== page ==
Her speech was almost a template of US foreign policy to deny Trump’s America First visions and irresponsible remark about nuclear nonproliferation. Also, Clinton stressed American exceptionalism for the leadership role in the world. What she said in the speech resonates the Senate testimony by former Secretary of State James Baker on May 12 at the Foreign Relations Committee, regarding US global leadership (“Rubio enlists James Baker to knock Trump”; Politico; May 12, 2016). See the video below.
On the other hand, Clinton stated that she would succeed Obama’s foreign policy approach, typically the Iran nuclear deal. However, this deal was criticized by even Democrats, notably Senator Chuck Schumer, as Iran gets a huge amount of frozen assets overseas to sponsor terrorists through sanction lift. Also, regional tension will grow as Saudi Arabia fears the rising threat of Iran, and distrusts America for a lukewarm compromise with the Shiite theocracy (“One Year On: Iran and the World”; Foreign Policy Association Blog; July 5, 2016). Above all, it is quite difficult to judge whether Clinton’s foreign policy is Wilsonian idealist or realist from this speech. Just as Professor Daniel Drezner of Tufts University comments, everything Clinton said in the speech is right to denounce Trump, but it is quite difficult to categorize her position into right or left, and hawk or dove (“Why Hillary Clinton’s foreign policy speech is almost impossible to analyze”; Washington Post; June 3, 2016). I would say, she is cautious so as not to provoke both Republican exoduses and Sanders liberals.
For further understanding of Clinton’s foreign policy, we need to review the draft of the Democrat Party’s platform on July 1. Wall Street businessmen worry that the party platform is strongly influenced by Sanders, particularly in regulation and taxes to sustain minimum wages. Regarding foreign policy, big businesses are critically concerned with the draft, which says there are “a diversity of views” among Democrats about the TPP. They understand that such an ambiguity suggests that Clinton is not enthusiastic about free trade (“Wall Street Takes a Hit in Democratic Party’s Platform Draft”; Bloomberg News; July 3, 2016). But Trump denounces the TPP more harshly.
Therefore, I would like to talk about some critical issues to see whether Clinton is more proactive in global leadership than Obama or not. The first one is American values in foreign policy. Despite the “smart power” slogan, democracy aid has declined during the Obama era. In the “Protect Our Values” section, the draft mentions various human rights agendas like gender and minority issues, but hardly states about democracy promotion. Middle East terrorism is one of the key matters in the “Confronting Global Threats” section. The draft mentions extensively on the current war in Syria, but not so much on Iraq, though global terrorism is prevailing from there due to Obama’s premature withdrawal. Also, we must not dismiss Iranian proxy influence in both countries, but the draft states Obama’s nuclear deal proudly, while sparing only a few lines to mention growing Iranian threats to Saudi Arabia and Israel in particular. Quite strangely, the draft does not mention China in the “Confronting Global Threats” section, though it was Clinton who led the pivot to Asia, as the Secretary of State.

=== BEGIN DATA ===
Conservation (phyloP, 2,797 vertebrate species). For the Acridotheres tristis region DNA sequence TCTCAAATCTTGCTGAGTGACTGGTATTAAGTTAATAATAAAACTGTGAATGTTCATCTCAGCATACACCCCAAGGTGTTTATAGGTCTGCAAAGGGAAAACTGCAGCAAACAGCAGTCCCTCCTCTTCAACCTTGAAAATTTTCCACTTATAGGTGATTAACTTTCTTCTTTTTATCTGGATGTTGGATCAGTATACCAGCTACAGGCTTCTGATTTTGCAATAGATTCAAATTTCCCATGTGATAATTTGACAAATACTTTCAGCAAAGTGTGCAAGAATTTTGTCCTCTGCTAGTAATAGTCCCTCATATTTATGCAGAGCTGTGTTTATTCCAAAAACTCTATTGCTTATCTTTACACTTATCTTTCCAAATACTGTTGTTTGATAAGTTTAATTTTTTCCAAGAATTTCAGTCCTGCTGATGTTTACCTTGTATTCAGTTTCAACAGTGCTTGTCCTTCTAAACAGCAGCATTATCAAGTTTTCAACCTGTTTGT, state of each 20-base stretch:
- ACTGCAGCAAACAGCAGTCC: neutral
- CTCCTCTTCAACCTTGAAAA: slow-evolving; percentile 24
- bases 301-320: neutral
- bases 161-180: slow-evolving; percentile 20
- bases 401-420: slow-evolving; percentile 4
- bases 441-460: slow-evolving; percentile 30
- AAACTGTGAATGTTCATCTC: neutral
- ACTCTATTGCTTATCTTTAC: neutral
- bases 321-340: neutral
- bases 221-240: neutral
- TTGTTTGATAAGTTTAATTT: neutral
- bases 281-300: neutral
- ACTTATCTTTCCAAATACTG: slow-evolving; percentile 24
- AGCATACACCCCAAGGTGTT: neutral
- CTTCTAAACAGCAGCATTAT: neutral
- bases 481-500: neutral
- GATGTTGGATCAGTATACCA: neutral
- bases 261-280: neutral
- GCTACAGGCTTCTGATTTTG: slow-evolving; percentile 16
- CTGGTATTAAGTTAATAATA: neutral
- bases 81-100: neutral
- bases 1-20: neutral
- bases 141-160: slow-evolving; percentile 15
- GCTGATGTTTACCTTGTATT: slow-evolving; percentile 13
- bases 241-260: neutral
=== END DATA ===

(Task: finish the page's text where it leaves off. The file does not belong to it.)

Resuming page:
Above all, Clinton denies Trump’s foreign policy “suggestions” very lucidly and compellingly, both in her San Diego speech and the draft of the Democratic Party platform. Clearly, Clinton’s global policy views are mature and orthodox. Trump’s mishmash ideas are utterly in no comparison. Therefore, I am definitely for Hillary Clinton in this election. Still, we have to be watchful. For fear of flamboyant Donald Trump, people assume that everything is all right if Clinton beats him. But I would call more attention to her. The vital point is the balance of power in the Clinton camp. If the influences of Bernie Sanders and other liberals do not go beyond domestic inequality, things are not so serious. Hopefully, Democrat right wings, neoconservatives, the defense industry, and Republican exoduses have larger voices in foreign policy and national security. Then, America will be much stronger on the global stage.